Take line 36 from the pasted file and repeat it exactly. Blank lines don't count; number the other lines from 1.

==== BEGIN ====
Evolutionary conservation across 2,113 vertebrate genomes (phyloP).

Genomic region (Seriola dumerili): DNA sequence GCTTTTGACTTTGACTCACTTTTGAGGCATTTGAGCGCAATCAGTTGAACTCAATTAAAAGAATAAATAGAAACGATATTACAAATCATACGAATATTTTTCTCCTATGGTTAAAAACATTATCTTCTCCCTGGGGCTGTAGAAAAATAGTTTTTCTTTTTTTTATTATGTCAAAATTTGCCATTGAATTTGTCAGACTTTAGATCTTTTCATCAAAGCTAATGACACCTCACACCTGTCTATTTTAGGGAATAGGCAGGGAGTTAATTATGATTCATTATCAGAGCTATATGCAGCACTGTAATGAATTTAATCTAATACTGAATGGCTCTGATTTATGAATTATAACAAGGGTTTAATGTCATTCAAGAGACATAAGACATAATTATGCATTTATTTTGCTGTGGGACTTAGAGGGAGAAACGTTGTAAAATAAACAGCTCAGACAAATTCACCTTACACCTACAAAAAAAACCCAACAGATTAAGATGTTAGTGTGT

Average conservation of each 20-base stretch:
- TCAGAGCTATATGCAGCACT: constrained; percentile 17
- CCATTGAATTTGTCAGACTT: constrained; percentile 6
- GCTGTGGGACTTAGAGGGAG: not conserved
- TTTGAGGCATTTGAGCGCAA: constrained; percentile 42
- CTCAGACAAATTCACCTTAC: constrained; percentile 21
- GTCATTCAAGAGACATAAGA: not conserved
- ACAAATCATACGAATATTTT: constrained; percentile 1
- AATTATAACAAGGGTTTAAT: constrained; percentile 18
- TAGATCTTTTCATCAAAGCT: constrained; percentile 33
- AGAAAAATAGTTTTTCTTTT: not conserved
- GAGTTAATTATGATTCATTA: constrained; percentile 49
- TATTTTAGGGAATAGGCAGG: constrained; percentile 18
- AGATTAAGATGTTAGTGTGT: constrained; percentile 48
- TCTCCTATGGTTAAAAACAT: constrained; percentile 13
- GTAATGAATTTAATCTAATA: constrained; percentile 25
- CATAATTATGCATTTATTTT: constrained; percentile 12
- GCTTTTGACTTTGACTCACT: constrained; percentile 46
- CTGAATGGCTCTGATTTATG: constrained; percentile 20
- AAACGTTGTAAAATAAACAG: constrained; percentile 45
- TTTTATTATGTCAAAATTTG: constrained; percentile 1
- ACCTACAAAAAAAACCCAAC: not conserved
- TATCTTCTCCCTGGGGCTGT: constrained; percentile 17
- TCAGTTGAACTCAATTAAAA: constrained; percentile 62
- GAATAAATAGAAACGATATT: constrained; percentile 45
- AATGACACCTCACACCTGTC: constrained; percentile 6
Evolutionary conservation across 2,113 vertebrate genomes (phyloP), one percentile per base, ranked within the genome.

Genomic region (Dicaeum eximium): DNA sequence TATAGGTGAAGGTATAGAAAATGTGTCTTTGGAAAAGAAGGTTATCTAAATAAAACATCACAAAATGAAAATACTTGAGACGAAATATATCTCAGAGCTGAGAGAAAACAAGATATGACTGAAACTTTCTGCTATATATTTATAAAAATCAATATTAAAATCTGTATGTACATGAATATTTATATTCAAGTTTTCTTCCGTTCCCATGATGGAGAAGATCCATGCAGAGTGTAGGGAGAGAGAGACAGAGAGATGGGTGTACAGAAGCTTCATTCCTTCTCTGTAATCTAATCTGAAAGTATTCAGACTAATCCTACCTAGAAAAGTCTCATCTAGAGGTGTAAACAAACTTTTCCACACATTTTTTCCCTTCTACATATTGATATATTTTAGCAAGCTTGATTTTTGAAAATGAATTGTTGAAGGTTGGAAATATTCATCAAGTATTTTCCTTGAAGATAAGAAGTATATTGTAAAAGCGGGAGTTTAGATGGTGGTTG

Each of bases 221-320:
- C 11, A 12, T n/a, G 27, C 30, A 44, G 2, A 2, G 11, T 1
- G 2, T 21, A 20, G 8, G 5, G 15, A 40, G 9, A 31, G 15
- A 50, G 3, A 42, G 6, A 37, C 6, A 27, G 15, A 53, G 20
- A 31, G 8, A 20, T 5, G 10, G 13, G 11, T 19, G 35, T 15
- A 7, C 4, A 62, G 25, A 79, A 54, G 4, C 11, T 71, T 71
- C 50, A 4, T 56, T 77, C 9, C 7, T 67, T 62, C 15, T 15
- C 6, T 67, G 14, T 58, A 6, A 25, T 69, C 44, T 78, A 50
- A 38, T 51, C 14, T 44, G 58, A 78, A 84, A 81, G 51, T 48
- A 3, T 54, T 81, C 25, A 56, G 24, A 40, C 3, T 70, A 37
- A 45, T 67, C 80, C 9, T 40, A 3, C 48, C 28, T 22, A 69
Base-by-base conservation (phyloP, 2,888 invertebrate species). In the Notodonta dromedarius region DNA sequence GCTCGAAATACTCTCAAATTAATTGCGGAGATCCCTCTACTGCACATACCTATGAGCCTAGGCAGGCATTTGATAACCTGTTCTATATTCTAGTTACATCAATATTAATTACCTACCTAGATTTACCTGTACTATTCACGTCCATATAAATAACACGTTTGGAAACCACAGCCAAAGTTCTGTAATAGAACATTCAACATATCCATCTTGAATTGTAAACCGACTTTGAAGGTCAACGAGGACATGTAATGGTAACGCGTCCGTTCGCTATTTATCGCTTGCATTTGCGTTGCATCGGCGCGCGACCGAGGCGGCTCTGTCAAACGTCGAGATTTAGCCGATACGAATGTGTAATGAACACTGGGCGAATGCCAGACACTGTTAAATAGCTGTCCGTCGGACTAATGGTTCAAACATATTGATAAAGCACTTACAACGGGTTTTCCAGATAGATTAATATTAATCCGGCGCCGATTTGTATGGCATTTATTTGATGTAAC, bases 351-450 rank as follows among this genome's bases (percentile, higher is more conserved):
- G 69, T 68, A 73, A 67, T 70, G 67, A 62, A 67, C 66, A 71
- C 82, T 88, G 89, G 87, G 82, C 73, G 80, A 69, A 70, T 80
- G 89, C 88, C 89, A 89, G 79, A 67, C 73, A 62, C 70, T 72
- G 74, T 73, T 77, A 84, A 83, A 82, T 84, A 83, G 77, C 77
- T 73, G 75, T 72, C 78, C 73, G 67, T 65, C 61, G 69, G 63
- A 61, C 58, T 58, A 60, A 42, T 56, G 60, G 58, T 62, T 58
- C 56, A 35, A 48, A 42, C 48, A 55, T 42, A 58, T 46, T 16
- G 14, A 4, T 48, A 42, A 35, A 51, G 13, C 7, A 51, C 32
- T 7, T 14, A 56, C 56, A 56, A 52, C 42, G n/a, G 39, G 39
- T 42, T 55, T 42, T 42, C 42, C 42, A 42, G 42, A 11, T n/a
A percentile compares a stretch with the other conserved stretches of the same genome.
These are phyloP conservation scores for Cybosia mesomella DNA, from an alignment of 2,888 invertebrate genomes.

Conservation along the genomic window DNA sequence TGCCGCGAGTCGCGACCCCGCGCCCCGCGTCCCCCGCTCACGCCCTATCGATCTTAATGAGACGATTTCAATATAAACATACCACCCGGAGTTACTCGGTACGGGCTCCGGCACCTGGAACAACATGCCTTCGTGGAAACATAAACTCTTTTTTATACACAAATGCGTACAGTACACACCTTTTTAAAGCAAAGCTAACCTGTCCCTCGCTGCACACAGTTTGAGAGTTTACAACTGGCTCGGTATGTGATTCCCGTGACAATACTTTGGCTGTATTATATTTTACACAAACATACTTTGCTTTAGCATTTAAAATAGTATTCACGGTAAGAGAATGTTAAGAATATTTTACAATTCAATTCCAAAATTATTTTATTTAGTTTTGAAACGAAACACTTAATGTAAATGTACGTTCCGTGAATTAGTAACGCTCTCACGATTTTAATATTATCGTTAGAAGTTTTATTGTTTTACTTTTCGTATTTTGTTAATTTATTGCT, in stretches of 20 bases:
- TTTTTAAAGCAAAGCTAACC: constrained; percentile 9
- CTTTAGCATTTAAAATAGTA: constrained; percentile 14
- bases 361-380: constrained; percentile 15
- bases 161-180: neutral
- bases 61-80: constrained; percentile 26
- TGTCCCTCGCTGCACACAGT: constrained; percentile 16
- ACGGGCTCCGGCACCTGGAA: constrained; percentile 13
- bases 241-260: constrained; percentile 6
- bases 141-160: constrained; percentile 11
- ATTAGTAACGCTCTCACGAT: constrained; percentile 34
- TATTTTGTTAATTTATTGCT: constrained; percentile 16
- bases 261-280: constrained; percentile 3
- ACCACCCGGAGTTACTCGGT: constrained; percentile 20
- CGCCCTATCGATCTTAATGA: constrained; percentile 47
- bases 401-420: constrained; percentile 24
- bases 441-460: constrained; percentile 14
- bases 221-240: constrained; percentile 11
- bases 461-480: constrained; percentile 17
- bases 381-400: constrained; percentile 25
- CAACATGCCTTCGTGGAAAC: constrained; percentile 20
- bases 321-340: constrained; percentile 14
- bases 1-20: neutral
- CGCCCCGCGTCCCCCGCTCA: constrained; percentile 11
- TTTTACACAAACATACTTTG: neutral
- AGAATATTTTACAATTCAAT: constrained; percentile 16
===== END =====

- A 7, C 4, A 62, G 25, A 79, A 54, G 4, C 11, T 71, T 71